You have 3 years to sue over sex abuse in WA. This case could change that
Do you know what happened to you? Do you know you were the victim of a crime?
Survivors of sexual assault and human trafficking may only be able to answer these questions years or decades after the abuse occurred, experts say. But a clock is running. In Washington state, trafficking victims have just three years to seek civil compensation for the crimes and damage suffered. And then the door closes.
The time frame is among the shortest in the nation. Other states have lengthened the civil statutes of limitation for these crimes, but Washington hasn’t addressed them in two decades.
On Friday, a King County judge will determine whether Washington’s law should stand or if the limit should be suspended for three women who say they were sexually assaulted, beaten, confined and trafficked by Solomon “Raz” Simone, a Seattle hip-hop artist.
Simone’s motion is the latest attempt to dismiss the civil suit brought by the women, and two others who joined the case, after efforts to pursue criminal charges against him in Seattle were unsuccessful.
The women say he exploited them for years for profit, demanding $1,000 daily quotas from forced sex work in Seattle, Las Vegas, Portland and other cities. The alleged abuse spans a decade.
The motion raises the question of whether sexual assault victims have enough time to seek justice. And, if cases are dismissed, what recourse individuals have when both the criminal and civil systems fail to provide a remedy.
Simone denies the allegations against him and argues three of the four women who accused him of trafficking in an August 2021 suit filed the claim between six months and three years too late to be considered by a Washington court. The defense defined the start of the statute of limitations as when each woman’s relationship with Simone ended.
“Those claims were already dead when filed. … They cannot be saved,” Paul Beattie, Simone’s lawyer, wrote in his motion. Beattie argued that “Simone simply dated a series of attractive women, several of whom were already engaged in the sharing of nude pictures or exotic dancing.”
Some of the women had previously worked in strip clubs, according to records and interviews, but others had not worked in the sex industry before meeting Simone.
Simone, they said, paid for them to move to Seattle or Las Vegas, drove them to apply for exotic dancing licenses and forced them to enter sex work. Their relationships with Simone were not merely “dating,” all the women and their attorneys contend, but grounded in coercion and extreme control under the threat of violence, for Simone’s profit.
The women’s attorneys, Ellery Johannessen and Michelle Dellino, argue that the trauma inflicted by Simone was so significant, it prevented them from taking immediate legal action against him. Many of the women believed they had been in an abusive relationship with Simone but didn’t recognize the crimes and patterns of trafficking for months or years.
The crimes alleged in the lawsuit were also reported to the Seattle Police Department, according to public records, emails, text messages and hours of interviews with KUOW and The Seattle Times. In September, the lawsuit was amended to include the city of Seattle and the police department for their alleged negligent handling of their claims.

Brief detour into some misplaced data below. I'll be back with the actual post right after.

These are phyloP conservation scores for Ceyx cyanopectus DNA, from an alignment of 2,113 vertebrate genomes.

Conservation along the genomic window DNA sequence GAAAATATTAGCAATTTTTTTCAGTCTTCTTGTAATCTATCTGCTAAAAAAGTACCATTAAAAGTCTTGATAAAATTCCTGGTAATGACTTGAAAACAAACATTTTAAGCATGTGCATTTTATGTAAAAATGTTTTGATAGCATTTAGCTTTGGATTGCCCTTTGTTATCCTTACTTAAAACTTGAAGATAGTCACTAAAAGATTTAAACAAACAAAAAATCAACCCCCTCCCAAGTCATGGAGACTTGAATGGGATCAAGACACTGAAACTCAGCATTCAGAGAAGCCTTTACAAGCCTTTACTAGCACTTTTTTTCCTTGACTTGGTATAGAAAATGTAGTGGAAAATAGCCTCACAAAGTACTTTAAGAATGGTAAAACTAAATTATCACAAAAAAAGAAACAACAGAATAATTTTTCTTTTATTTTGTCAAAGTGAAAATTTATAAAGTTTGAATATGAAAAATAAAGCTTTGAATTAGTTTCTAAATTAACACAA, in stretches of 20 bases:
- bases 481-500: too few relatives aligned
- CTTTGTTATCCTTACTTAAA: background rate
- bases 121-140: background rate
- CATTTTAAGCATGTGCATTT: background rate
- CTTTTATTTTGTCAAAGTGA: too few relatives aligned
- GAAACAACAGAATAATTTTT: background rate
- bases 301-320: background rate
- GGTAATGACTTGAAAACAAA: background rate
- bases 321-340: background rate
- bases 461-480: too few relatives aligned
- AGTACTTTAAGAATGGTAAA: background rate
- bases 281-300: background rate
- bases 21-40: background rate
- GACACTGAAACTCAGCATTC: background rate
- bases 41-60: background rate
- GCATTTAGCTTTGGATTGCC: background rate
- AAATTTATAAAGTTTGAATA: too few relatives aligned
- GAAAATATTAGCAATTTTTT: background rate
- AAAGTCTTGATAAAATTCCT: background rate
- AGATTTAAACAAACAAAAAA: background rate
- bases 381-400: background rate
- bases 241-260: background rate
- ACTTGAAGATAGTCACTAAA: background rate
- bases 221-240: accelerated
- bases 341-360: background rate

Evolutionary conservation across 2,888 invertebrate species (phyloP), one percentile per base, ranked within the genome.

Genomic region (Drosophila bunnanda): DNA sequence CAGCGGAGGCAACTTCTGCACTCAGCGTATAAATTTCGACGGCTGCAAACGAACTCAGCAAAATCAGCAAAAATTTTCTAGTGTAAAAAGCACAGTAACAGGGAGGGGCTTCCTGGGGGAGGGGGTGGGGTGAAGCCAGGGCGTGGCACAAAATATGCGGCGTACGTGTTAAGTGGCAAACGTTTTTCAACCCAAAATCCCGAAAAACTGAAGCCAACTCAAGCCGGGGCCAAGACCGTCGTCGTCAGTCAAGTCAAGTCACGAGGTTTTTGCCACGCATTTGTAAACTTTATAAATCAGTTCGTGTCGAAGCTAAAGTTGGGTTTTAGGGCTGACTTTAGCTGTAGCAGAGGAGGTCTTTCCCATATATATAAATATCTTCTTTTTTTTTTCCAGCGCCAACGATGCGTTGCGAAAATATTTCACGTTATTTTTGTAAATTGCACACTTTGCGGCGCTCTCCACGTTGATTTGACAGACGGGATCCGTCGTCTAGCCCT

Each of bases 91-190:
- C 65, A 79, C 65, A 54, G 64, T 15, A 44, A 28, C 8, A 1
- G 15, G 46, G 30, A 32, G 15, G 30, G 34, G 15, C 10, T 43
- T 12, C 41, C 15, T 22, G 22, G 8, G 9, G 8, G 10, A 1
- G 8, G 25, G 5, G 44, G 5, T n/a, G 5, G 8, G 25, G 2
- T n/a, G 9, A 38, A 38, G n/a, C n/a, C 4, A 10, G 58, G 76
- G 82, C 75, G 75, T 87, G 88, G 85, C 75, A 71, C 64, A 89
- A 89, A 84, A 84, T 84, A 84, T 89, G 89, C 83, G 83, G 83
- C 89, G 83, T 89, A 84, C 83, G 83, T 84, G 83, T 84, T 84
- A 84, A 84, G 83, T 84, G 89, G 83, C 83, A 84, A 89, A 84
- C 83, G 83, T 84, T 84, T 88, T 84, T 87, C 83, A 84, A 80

The city declined to comment on pending litigation.
Their day in court
Simone’s filing is one of four attempts so far to have defendants dismissed from the civil lawsuit.
In November, King County Superior Court Judge Melinda J. Young denied a motion brought by the city of Seattle to remove it and the Seattle Police Department as defendants. The city argued it could not be sued for negligent investigation. Young disagreed, saying that the city and police could be held liable, in part because police conduct may have caused “an escalation in vicious behavior” by Simone.
Motions to dismiss the lawsuit have also been filed by the owner of a strip club where one the women worked and by a business associate of Simone’s. None has been successful.
Even if Simone’s motion to dismiss is accepted, the case against the city, the SPD and the claims brought by one of the plaintiffs, which is within the statute of limitations, will move forward.
Johannessen and Dellino said in court documents that in courtrooms across the country, in cases involving high-profile abusers, some judges are allowing cases to move forward even after the statute of limitations has passed.
Nationally, the #MeToo movement and cases involving Catholic clergy, Boy Scouts and convicted abusers such as film producer Harvey Weinstein and financier Jeffrey Epstein have spurred new legislation and legal opinion on statutes of limitations laws.
King County court has the discretion to temporarily suspend the statute of limitations, the women’s attorneys wrote, “in light of the extreme trauma visited upon Plaintiffs, which prevented them from fully understanding what happened to them and advocating for themselves.”
The clock for the statute of limitations can also begin to run after criminal proceedings end. As KUOW and The Seattle Times reported in October, while King County prosecutors declined to file charges against Simone for trafficking in early 2022, the FBI had an open investigation into Simone, though no charges have been filed federally, either.
The plaintiff’s attorneys noted in court documents they have evidence that Simone purchased his Airport Way recording studio using money he collected from work done by at least one of the women named in the suit.
Beattie, Simone’s attorney, countered that the plaintiffs have no evidence and the argument is merely sensational and “politically charged,” claiming the women’s movement was intended to “free [women] to engage in the sexual relationships they choose.”
“Each had the willpower and presence of mind to end her consensual relationship with Solomon whenever she chose to do so, despite his allegedly Rasputin-like magical powers,” Beattie said in a reply to the plaintiffs.
“They do not get to have their day in court when they cannot be bothered to file their lawsuits on time,” he wrote.
The question of consent